almost 4 years ago • 2 mins
For investors caught in market maelstroms, cash is king. And with the amount held in US retail “money market” funds rising 10% in the past 10 weeks to reach an all-time high, it may be worth revisiting your portfolio allocation… 💰
New data from the Investment Company Institute shows that the size of US money market funds – which invest in cash and super-short-term government bonds – swelled to a record $4.8 trillion earlier this month, higher than during the darkest days of the last recession.
A scramble to buy into the safest and most readily available cash equivalents in March – from both investors selling riskier investments and companies looking to cache their capital – prompted the US Federal Reserve to intervene. But despite stock markets recovering somewhat since then, extreme economic uncertainty remains – and so too does a voracious appetite for money market funds.
At a time when many government bonds offer negative yields, the low-risk funds promise at least some return to investors big and small. The amount of cash in “retail” funds open to the general public increased by 10% over the last 10 weeks – while large-scale “institutional” investment jumped 42% 😯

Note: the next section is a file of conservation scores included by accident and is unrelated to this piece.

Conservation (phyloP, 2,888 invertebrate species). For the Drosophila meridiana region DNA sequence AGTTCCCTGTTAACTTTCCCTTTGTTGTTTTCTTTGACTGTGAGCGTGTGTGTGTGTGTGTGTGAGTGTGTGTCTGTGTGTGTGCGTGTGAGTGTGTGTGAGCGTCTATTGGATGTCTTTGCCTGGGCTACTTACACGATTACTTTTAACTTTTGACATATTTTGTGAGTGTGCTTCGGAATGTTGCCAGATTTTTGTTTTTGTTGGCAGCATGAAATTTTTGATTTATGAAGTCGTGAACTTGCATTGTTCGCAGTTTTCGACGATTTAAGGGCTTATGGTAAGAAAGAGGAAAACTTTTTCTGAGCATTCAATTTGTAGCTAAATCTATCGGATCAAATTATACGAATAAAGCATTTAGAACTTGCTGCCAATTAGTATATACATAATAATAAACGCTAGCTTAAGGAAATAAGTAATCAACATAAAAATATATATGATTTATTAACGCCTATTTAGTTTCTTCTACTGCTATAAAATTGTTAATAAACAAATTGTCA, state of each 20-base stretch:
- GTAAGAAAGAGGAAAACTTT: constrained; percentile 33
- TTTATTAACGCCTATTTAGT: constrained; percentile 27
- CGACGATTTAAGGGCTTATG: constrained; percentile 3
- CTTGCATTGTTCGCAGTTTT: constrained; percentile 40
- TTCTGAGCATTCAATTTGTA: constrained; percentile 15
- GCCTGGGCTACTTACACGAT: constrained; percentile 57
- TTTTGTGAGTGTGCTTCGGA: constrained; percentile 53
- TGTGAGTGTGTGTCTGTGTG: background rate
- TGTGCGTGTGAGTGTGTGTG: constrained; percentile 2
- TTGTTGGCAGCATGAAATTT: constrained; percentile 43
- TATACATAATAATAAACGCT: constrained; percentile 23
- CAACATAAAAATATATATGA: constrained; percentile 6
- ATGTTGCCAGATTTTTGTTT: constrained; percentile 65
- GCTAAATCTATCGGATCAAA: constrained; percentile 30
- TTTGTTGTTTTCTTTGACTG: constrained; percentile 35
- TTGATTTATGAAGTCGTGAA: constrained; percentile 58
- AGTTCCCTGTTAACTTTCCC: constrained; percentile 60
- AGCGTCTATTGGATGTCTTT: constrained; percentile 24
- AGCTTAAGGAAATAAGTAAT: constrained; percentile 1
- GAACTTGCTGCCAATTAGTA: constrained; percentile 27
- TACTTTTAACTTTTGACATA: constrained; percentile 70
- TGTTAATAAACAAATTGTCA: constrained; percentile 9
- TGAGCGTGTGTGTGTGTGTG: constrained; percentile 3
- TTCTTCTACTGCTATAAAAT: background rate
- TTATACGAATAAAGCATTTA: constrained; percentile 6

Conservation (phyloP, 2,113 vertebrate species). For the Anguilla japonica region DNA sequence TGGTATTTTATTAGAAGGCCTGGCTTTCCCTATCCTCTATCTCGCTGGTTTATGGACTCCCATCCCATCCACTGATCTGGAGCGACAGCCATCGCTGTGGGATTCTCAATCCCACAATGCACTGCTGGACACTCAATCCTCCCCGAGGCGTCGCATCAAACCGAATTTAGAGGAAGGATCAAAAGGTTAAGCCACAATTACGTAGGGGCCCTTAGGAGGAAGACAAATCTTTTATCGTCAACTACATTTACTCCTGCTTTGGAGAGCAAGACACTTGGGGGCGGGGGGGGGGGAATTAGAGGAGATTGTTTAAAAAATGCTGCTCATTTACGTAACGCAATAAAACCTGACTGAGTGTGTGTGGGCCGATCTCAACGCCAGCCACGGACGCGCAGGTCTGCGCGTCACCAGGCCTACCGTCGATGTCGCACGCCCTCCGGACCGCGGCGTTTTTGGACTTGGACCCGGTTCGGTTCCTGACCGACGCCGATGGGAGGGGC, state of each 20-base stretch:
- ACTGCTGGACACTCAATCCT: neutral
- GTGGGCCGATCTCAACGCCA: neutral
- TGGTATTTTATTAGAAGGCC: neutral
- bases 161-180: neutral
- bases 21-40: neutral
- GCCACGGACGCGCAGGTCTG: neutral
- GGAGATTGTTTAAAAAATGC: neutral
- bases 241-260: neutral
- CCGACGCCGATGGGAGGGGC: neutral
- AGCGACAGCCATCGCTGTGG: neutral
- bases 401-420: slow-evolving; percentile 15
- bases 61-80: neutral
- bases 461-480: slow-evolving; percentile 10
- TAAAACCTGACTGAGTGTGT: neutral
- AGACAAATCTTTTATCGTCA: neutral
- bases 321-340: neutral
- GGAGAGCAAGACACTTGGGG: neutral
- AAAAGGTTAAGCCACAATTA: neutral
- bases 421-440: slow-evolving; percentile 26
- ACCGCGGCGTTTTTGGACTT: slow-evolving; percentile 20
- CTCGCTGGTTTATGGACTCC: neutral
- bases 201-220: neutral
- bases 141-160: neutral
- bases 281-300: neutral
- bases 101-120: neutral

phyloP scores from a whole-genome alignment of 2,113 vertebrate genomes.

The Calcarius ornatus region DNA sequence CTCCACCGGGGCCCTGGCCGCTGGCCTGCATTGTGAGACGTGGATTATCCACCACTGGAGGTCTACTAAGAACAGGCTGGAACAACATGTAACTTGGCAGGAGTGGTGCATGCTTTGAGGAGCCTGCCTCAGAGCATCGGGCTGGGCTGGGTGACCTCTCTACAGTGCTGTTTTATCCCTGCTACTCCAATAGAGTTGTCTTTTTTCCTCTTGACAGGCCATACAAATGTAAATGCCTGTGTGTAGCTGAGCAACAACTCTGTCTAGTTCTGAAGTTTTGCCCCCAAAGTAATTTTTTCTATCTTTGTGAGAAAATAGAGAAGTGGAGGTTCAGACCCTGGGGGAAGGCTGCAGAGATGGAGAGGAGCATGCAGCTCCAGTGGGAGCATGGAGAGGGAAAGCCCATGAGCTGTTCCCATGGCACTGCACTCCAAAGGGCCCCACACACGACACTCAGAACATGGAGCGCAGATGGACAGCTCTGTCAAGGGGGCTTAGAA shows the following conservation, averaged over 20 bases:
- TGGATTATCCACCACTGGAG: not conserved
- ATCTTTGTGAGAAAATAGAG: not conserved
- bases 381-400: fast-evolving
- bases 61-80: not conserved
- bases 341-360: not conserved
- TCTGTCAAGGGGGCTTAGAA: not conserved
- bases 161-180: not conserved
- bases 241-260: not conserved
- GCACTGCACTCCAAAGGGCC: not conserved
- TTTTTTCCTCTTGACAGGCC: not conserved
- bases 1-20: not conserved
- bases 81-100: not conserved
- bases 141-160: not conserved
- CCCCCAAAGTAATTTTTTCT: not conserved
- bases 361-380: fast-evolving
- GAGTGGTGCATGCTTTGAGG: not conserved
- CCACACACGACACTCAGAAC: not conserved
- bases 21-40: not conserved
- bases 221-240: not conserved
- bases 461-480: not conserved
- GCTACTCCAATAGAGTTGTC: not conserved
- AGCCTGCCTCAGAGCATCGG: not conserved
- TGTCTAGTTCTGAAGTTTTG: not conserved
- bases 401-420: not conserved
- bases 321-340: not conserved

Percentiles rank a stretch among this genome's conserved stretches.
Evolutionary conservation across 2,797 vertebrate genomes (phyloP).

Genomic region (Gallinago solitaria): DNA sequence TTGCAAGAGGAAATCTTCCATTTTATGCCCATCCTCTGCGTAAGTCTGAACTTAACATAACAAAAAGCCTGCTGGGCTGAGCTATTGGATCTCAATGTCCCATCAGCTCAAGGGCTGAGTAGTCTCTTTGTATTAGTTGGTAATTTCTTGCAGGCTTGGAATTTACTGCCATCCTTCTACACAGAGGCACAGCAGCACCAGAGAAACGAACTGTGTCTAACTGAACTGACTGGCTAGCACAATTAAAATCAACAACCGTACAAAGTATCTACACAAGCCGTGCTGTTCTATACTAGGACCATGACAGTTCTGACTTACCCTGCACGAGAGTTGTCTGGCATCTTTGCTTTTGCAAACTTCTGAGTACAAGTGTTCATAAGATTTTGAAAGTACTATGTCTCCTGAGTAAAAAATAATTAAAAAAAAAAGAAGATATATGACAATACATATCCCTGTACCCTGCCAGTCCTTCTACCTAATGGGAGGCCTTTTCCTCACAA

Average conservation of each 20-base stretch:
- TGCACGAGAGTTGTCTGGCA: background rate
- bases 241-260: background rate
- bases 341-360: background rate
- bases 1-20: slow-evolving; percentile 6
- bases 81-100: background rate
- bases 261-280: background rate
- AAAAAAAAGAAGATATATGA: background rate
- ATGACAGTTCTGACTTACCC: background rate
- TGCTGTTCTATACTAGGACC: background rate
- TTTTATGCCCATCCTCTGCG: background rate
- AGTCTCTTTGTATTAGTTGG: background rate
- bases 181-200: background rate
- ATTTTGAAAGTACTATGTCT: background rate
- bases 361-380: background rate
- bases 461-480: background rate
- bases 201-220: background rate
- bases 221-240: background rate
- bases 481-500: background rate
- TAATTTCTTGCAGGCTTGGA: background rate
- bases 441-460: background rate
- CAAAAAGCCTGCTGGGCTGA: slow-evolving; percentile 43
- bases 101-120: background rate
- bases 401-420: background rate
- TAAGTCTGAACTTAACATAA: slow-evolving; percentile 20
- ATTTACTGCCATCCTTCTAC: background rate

There are several reasons why an investor might want to keep a proportion of their portfolio in cash, or in easily accessible money market equivalents. Having anywhere between 5% and 30% on hand (not including emergency savings, naturally) can allow you to ride out particularly tough times – and perhaps pick up attractive investments on the cheap.
As readers of our Currency Trading Pack will be aware, however, the denomination of that cash can be a big factor. Storing up dollars is all well and good – but the UK pound has fallen more than 2% against the US currency in recent days on renewed Brexit fears.
Speaking (as ever) of economic growth, some worry that the record popularity of money market funds could slow the flow of cash back into growth-boosting investments, let alone spending. But while the present uncertainty continues, can cash hoarders be blamed? 😐
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